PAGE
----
John Thurso: I have to tell the hon. Gentleman, with a small degree of experience, that it is a very strongly held principle of convention in the other place that all peers are equal, despite the fact that there are obvious inequalities between them. If my memory serves me correctly, that understanding arose when an early Earl Spencer was accused of doing something nefarious by another peer; the doctrine of equality, despite whatever each peer was up to, was entered into. That is an interesting parallel, and one that we can adopt.
So long as we are equal in the Chamber, I see absolutely no reason why Members should not serve in the Government for whatever Department they are chosen to do so by the Prime Minister. I well remember a notable English Member who fulfilled the role of Secretary of State for Wales. I never carped about that, and I do not carp the other way round.
The Conservative party for most of its distinguished history has operated on the principle of the preservation of the status quo interspersed, when change is inevitable, with benign opportunism. It is that which gave us Disraeli's "one nation", Salisbury's "villa conservatism" and Macmillan's "You've never had it so good." It is sad today to see that once-great party so far from its principles and so far from a positive Unionist stance and to have descended, with this self-congratulating and self-serving motion, into the malign opportunism of a perceived short-term gainto see a party of former British stature descend into the gutter of English nationalism. The Union deserves better, and I hope that the House rejects the motion overwhelmingly.
Mrs. Helen Liddell (Airdrie and Shotts) (Lab): I will not delay the House long because it is very clear to hon. Members on both sides of the House how unacceptable the Opposition motion is. I wish to pay tribute to the hon. Member for Galloway and Upper Nithsdale (Mr. Duncan) for actually managing to get through that speech with a straight face. If we look in detail at the wording of the motion, we see that it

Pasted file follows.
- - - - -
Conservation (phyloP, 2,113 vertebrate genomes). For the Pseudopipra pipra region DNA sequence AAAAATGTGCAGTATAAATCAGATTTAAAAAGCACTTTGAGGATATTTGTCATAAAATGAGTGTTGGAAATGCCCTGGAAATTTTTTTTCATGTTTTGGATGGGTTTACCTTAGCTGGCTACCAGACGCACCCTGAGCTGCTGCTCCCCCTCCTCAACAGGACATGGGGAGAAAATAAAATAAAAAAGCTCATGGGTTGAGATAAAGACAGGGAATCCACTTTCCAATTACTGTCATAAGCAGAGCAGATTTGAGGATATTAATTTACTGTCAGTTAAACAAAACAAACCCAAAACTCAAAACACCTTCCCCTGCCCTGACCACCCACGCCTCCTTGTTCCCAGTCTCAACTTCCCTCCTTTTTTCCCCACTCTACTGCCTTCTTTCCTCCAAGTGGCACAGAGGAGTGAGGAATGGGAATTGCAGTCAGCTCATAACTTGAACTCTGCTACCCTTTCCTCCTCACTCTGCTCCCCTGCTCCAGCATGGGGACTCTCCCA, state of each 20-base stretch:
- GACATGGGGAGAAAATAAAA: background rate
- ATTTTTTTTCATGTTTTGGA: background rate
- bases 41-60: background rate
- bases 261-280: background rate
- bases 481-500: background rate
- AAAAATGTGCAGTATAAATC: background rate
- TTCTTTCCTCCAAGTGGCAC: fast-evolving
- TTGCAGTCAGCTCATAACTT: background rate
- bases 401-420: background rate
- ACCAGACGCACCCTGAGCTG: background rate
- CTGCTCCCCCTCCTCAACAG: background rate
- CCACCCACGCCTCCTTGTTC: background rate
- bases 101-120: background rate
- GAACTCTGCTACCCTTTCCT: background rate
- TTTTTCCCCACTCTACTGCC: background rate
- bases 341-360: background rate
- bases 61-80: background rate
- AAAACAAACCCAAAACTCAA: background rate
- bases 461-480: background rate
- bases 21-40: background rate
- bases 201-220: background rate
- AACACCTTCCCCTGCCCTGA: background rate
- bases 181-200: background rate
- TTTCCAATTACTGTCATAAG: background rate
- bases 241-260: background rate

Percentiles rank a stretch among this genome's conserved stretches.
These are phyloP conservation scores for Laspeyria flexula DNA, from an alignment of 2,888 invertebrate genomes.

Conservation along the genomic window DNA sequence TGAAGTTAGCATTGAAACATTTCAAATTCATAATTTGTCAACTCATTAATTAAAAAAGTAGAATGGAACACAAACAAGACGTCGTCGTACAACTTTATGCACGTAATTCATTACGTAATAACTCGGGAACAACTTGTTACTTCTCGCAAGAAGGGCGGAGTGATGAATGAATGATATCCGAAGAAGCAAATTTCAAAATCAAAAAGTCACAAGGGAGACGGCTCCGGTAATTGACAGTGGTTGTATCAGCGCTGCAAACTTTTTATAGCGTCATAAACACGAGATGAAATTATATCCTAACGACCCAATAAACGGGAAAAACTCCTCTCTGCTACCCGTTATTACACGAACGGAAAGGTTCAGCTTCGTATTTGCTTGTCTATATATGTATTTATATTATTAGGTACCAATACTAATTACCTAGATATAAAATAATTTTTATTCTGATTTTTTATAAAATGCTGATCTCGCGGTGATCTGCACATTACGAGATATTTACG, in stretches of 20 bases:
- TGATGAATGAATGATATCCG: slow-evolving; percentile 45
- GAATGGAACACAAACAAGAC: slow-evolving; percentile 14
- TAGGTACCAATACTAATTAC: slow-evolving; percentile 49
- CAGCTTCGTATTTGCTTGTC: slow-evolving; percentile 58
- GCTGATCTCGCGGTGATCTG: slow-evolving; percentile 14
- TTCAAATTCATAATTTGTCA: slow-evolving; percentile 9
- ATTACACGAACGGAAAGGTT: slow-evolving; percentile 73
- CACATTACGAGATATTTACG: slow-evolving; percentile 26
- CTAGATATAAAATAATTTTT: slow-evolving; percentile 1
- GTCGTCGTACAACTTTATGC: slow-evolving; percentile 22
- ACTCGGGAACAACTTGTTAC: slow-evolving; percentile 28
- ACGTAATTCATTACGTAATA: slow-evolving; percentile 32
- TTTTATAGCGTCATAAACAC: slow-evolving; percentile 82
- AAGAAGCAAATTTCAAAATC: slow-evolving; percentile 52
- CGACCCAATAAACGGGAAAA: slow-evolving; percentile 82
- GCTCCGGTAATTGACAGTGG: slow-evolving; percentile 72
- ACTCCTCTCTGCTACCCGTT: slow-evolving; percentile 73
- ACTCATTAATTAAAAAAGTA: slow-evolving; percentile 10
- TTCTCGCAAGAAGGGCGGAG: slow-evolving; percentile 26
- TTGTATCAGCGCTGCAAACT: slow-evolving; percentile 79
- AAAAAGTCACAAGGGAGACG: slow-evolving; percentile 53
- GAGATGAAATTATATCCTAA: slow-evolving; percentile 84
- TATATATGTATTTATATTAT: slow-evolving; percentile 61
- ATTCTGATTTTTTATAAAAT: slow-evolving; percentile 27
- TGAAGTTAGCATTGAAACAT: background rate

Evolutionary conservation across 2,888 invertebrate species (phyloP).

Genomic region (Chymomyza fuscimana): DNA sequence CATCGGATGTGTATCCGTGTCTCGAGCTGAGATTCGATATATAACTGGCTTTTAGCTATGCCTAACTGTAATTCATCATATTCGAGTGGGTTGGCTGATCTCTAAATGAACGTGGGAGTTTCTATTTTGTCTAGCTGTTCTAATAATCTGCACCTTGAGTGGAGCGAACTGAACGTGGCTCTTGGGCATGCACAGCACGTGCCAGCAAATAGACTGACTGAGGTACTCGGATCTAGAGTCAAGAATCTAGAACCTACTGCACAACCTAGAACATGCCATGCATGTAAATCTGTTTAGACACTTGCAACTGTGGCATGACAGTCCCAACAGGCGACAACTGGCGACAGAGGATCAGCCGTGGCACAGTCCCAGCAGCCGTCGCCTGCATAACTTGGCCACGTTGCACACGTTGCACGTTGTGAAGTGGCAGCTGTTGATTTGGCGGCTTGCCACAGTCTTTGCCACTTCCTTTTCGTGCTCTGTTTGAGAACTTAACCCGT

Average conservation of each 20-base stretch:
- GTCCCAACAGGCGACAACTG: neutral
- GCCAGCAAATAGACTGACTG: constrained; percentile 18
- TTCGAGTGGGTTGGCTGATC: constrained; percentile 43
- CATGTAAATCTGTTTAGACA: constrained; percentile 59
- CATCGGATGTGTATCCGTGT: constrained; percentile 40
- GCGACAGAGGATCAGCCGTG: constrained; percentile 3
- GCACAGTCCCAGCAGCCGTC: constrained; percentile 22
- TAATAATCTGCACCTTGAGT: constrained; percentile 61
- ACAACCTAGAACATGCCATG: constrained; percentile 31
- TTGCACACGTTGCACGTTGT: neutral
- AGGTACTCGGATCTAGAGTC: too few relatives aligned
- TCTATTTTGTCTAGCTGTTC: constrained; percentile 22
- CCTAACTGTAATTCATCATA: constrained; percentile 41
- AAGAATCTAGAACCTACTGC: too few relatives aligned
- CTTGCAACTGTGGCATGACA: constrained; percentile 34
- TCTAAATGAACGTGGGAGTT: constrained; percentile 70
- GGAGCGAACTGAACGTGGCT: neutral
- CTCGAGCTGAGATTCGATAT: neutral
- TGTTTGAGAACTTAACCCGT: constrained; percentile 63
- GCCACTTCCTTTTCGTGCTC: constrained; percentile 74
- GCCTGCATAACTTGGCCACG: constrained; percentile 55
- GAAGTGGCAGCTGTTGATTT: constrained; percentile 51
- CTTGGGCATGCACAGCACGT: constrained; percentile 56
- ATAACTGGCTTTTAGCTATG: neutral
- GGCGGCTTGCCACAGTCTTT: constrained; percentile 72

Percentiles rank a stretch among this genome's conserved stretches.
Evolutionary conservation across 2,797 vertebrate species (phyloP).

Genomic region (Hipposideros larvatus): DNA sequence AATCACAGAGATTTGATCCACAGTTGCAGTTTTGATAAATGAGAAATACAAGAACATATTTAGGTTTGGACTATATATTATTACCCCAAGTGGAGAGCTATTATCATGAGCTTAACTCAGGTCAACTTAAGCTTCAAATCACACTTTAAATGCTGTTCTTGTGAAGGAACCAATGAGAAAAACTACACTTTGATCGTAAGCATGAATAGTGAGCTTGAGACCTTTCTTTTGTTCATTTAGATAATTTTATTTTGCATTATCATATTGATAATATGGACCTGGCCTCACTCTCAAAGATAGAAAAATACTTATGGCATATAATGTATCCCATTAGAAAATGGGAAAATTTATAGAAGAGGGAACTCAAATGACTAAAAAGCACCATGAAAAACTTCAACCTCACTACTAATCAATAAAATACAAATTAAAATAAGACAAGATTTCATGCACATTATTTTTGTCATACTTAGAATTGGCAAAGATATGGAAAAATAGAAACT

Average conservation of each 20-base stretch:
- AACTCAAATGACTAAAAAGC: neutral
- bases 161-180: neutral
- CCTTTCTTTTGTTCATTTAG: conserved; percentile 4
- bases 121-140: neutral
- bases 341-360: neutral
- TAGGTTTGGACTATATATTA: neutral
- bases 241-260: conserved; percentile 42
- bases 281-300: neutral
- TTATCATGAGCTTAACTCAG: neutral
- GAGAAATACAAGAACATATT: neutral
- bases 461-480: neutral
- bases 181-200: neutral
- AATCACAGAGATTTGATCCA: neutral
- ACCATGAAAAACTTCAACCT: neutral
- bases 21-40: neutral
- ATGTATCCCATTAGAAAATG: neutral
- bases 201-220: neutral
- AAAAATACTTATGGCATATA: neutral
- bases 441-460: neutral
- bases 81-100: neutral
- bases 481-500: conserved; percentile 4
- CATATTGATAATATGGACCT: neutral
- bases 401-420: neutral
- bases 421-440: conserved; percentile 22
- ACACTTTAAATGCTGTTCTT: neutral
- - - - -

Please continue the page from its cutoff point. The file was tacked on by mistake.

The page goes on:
As the hon. Member for Caithness, Sutherland and Easter Ross (John Thurso) said, the hon. Member for Galloway and Upper Nithsdale made what was fundamentally an English nationalist speech. However, I should point out to Conservative Members that of the 529 hon. Members who represent English constituencies, only 164 are Conservatives. I had always believed that throughout the history of the Conservative party it had been viewed as the Conservative and Unionist party.
The hon. Member for Galloway and Upper Nithsdale is selling the history of his party down the river, as, indeed, is his parliamentary leader. For almost a century we had devolution in Northern Ireland, yet Northern Ireland Members voted on legislation with the Conservatives. There are those of us in the House who are aware that Northern Ireland Unionists kept Conservative Governments in office by voting with them. If such voting is so heinous now, why was it not heinous then? The hon. Gentleman has not answered that point.
Mr. Forth: Can the right hon. Lady explain how Scottish nationalism can be paraded with such pride and yet English nationalism can be referred to with such apparent contempt? If she is not careful and if she does not listen to the arguments that emerge in debates such as this, we are in danger of a serious English backlashI will be part of it.